First off, I heart the holiday season. But not so much when I’m sick.
Not long ago, I began alternating my running schedule to incorporate “easy,” “moderate” and “tough” weeks — all part of an effort to preserve my shin and prolong my longevity. After all, I’d like to still be doing this when I’m old and wrinkly too.
After a “tough” week of running and generally working out (the boyfriend’s family LOVES sweat) in Hilton Head, I scaled back to “easy.” My body needed it, and I was busy with interviews and assignments anyway.
Just when I was ready to begin amping it all back up again and tackle a “moderate” week of runs and strength training, I came down with a relentless virus that lasted more than six days. It was long, it was inconvenient, and it totally sucked. But I was too physically, mentally and emotionally exhausted to cry or even wince. Without exercise and sweat (albeit for those few times my fever broke), I avoided working out of any kind. I could hardly bear the thought.
You can imagine how antsy I was by Wednesday morning when I woke up feeling better than I had in a while. Tired, but better. And for the first time in days, I wanted to eat pavement for breakfast.
Let’s not get aggressive, though. Aggression so soon after dealing with illness is how you set yourself back.
I have to say, I impressed myself with my gradual return to the great outdoors after this last bout of blah. These are the five things I tried to keep in mind, but to be honest, I’m more interested in what you have to say — so please feel free to share below.
1. Assess honestly. It’s amazing how big of a difference there is between how you feel when you first open your eyes and how you feel after getting up, brushing your teeth and walking around the apartment. Allow yourself a few extra minutes to assess the situation. Then, make an educated decision as to whether or not you’re truly feeling on top of your game.
2. Reassess. Then do it again. The innate need to run, run, run (!) can be overpowering — so much so that it can mask your need for sleep, rest and recovery. Don’t fool yourself into thinking you’re ready for movement when you’re not. If you are, then great. If not, maybe roll out the yoga mat and stretch a little. Still feeling okay? Try downward facing dog to get your muscles working again.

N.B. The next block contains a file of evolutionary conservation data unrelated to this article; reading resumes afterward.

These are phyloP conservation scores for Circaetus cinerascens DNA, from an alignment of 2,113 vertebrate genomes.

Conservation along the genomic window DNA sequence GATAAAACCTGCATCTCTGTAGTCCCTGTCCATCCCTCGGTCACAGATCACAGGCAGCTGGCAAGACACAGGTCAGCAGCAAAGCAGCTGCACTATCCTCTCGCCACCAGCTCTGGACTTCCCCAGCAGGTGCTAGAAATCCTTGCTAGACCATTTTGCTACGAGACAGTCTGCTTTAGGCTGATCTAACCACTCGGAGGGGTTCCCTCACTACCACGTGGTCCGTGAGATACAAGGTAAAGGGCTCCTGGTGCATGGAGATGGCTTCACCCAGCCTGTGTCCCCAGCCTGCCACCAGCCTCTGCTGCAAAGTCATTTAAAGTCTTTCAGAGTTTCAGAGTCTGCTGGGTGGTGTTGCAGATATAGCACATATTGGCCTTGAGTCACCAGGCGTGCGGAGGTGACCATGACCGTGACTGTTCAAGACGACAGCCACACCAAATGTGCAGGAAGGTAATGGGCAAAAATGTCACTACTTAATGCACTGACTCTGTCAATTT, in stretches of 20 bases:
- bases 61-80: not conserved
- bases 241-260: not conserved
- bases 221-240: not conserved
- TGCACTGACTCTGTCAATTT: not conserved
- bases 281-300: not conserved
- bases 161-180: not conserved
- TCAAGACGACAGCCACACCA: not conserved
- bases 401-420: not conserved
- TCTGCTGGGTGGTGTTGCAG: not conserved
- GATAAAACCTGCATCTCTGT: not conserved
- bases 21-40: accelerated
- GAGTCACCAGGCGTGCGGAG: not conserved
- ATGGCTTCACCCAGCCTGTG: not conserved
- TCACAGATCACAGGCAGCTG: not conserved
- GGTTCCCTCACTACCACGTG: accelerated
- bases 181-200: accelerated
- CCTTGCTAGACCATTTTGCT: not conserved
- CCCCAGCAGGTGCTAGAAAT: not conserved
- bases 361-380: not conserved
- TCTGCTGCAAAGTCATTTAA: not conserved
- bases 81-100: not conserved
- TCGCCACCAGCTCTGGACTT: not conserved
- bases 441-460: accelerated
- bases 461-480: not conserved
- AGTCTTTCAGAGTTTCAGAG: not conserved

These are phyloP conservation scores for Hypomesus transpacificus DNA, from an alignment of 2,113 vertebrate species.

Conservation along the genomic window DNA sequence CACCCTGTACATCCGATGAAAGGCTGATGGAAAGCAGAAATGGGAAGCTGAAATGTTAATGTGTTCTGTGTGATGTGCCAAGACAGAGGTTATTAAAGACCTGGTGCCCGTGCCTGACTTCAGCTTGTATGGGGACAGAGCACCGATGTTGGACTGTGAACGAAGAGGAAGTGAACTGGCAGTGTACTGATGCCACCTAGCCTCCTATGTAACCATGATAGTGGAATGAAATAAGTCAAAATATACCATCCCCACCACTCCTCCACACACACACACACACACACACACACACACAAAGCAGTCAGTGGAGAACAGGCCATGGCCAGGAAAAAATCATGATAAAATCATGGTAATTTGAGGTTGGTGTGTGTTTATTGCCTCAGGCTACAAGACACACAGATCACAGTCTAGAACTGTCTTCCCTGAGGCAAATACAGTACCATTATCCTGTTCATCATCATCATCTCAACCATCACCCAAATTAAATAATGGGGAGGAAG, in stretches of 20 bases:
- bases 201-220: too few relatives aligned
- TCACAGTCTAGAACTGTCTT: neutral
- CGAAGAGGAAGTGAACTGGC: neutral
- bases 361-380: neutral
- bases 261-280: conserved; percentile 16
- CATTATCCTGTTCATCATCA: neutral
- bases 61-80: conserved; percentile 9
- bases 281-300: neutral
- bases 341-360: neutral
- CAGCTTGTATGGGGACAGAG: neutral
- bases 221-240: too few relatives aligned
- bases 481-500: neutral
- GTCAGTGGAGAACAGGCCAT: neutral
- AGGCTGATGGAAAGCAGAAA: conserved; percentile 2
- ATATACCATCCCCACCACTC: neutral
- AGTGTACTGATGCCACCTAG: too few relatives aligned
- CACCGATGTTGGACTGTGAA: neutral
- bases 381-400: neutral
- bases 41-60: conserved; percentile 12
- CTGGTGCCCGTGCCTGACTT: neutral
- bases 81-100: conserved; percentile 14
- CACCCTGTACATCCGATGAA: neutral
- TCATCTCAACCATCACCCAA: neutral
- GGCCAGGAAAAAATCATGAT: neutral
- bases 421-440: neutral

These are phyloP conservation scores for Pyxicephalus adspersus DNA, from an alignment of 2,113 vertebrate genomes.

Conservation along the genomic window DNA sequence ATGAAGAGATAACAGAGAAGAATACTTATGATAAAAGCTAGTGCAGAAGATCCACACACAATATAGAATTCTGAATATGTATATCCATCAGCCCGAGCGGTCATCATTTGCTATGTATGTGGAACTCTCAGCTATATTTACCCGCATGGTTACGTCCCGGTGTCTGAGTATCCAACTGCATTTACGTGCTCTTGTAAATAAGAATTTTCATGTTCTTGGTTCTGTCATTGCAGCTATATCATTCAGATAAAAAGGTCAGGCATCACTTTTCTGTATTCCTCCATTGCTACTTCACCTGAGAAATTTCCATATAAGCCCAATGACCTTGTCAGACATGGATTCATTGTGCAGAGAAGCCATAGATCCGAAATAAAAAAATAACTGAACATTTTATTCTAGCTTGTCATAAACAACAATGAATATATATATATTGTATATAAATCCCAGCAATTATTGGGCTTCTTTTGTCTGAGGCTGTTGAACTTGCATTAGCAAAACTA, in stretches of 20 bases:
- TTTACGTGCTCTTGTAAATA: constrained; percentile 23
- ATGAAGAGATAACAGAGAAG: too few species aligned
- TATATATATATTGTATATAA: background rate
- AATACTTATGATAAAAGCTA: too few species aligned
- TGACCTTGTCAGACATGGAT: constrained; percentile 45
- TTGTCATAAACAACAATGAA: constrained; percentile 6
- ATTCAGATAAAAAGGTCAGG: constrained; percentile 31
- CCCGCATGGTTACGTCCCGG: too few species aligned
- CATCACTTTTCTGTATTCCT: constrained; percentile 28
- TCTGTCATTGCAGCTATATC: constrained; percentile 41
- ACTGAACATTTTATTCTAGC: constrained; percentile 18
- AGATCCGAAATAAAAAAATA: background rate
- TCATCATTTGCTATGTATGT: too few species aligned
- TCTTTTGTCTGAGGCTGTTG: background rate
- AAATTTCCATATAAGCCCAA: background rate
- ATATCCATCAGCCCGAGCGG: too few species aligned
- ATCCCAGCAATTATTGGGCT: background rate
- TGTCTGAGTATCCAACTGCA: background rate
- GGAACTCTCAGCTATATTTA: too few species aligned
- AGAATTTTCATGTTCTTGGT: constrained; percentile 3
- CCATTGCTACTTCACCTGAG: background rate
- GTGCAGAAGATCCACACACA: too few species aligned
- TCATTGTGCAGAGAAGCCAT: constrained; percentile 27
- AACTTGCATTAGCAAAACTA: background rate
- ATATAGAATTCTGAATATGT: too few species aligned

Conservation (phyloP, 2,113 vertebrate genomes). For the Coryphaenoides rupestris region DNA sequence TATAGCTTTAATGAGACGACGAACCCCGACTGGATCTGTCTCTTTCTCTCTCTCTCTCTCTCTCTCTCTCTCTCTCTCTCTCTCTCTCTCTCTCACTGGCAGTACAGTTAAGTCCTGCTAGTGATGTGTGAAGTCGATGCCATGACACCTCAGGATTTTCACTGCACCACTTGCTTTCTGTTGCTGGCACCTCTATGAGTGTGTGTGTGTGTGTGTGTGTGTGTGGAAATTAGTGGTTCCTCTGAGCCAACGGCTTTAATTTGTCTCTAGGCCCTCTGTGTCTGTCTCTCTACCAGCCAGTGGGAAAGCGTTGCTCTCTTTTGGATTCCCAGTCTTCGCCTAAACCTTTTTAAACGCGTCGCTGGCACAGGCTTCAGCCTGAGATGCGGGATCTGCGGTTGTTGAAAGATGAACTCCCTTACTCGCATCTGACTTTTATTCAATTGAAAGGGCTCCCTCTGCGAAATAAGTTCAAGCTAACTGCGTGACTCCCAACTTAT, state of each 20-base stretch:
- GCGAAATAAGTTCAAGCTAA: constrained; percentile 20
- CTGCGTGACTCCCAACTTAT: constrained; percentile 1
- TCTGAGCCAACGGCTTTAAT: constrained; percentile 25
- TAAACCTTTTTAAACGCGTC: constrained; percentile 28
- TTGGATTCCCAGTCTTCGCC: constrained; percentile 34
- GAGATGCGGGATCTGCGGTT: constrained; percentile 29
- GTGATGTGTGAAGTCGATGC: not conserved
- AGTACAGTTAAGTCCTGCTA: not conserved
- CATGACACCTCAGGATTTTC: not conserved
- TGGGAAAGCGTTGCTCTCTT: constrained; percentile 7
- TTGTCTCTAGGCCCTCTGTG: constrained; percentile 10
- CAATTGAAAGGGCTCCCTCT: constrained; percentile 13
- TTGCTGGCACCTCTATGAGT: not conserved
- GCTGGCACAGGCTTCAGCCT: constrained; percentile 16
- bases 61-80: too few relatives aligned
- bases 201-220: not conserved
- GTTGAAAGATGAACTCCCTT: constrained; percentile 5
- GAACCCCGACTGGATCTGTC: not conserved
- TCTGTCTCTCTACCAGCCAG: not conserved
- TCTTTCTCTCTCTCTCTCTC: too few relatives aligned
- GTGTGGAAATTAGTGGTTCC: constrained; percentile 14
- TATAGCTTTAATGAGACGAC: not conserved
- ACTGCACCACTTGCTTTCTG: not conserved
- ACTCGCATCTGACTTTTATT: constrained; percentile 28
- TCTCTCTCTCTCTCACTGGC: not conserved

3. Take it easy. No matter how awesome you feel on that first day you wake up without fever, know that your body may still need time. On Wednesday, fresh air felt incredible. But I knew it right away; after two miles, I had had enough. Know that there is nothing wrong with increasing your mileage slowly.
4. Increase gradually. Everyone has had those freak fevers that break, and all of a sudden, you’re back to your normal self again. Some of these winter viruses can be tough though, really sucking the life from you for days. I allowed myself two miles on Wednesday knowing that, not only would it feel good, but a slow, 20-minute route might actually facilitate the healing process. Sweat can be a powerful antidote when taken in the proper dose.
On Thursday, I could have run four, but I mindfully stuck to three instead as I checked out the holiday decorations on 5th Avenue.
On Friday, I squeezed in four miles — running to the Bethesda Fountain and home at sunrise (skipping the western side of Central Park’s lower loop).
5. Hydrate and fuel. I am completely guilty when it comes to running on an empty stomach first thing in the morning, and then filling my body with nothing more than a handful of cereal and a skim latte until noon. It’s not negligence, it’s forgetfulness. I constantly think I have more time than I do, and when I don’t, a hearty meal is the first thing to go.
This is something that is incredibly important to avoid when running post-illness — and it’s something I am incredibly conscious of. Short on time? Pick up ziplock bags and fill them with cereal and nuts (I like almonds and, lately, Brazil nuts). Grab a smoothie with spinach (bananas and strawberries mask the “green” flavors quite well) and whey (for an extra protein punch). Whatever you do, be sure to replace all the nutrients you may have lost while sitting on the couch eating matzoh ball soup broth with carrots and challah. Trust me, your body will thank you, and you’ll be back to your standard workouts in no time.
That said, on to a “moderate” week.
- What goes through your mind when recovering from being sick and getting back to your workout routine?
- Do you run while sick, even if it’s just a quarter-mile or so? I’ve done it before, and have mixed feelings. Sometimes it helps, other times I regret it. Thoughts?